Student tech presentations:  antibiotics

Tuesday, November 7, 2023 – Beyond America and Europe

Reading: Digital Middle East, selections:

    1. Zayani, “Mapping the Digital Middle East: Trends and Disjunctions”, 1-32
    2. Any four (4) chapters of your choosing, based on your interests  

Student tech presentation:  eyeglasses

Three technologies to think about

Friday, November 10 – annotated bibliography due

Tuesday, November 14, 2023 – Critiquing technology

Student tech presentations: WiFi

Posted in automation, classes and teaching | Tagged | 33 Comments

Academic cuts and queen sacrifices across the country

Greetings from a dark November.   The past few days have been rainy and chill, the perfect atmosphere for this post.

(It’s November?  I’m not sure how that happened.  I’ve been on overdrive mode for months now and calendars have become… blurs. On a given day I only know what to do based on what my calendar and to-do lists tell me.)

Today’s topic is cuts to higher education.  Some readers know I’ve been tracking what I’ve called “queen sacrifices” for years.  The term comes from chess, and describes the move of giving up one’s most powerful piece – the queen – in a gambit to win the game. It’s usually seen as a desperate move. I applied the term to higher education, where tenured faculty play the role of the queen, given their tenure protection and institutional governance roles; colleges and universities can cut them in various ways, often as an attempt to get out of a financial crisis.

cloudy skies over a bare tree

A gloomy sky from a winter month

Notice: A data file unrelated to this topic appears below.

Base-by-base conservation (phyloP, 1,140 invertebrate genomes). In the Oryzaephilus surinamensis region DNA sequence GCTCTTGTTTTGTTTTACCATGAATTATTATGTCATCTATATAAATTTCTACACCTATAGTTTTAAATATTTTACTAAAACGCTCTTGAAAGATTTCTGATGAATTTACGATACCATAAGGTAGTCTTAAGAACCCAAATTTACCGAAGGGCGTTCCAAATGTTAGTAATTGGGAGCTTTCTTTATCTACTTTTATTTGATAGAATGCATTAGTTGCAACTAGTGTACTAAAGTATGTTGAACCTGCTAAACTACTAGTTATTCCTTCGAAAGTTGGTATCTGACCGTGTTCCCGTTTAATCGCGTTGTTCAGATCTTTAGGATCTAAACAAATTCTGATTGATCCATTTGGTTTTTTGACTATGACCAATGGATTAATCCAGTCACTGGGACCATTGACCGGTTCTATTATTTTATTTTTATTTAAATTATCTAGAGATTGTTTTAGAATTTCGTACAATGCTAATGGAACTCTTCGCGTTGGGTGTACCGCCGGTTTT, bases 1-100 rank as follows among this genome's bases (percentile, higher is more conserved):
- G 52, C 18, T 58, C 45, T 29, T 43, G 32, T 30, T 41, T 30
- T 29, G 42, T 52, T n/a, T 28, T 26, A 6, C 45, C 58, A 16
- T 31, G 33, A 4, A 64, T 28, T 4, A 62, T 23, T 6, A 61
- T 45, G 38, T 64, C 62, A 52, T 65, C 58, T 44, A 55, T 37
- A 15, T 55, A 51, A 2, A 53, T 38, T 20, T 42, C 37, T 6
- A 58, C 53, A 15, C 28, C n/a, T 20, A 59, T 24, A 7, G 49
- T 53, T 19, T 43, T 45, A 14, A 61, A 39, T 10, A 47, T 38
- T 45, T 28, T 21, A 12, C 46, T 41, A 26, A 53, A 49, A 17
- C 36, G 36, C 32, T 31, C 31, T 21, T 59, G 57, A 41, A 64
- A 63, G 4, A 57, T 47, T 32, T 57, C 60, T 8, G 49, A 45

Usually I write about a single instance, typically in the American northeast or midwest.  Oftentimes the institution’s leaders cite declining enrollment and ballooning budget deficits as motivating forces.  Sometimes a reduction in state funding plays a role for public institutions.  Occasionally there are stories of financial mismanagement ranging from bad strategies to actual crimes. Typically – but not always – programs with low enrollment (either majors or total students) face the ax; the humanities stand out among others on the chopping block.

Now it seems that the queen sacrifice appeals to a lot of campuses this season.  In addition, other colleges and universities are making or preparing to make other kinds of cuts, which fall upon other populations: staff, non-tenure-track faculty.

Let me offer some evidence, broken down by states.

ILLINOIS Bradley University announced a series of cuts, called for by “[t]he university’s provost and deans, and a faculty review committee,” which can “potentially eliminate over 20 academic programs and cut 68 faculty positions.”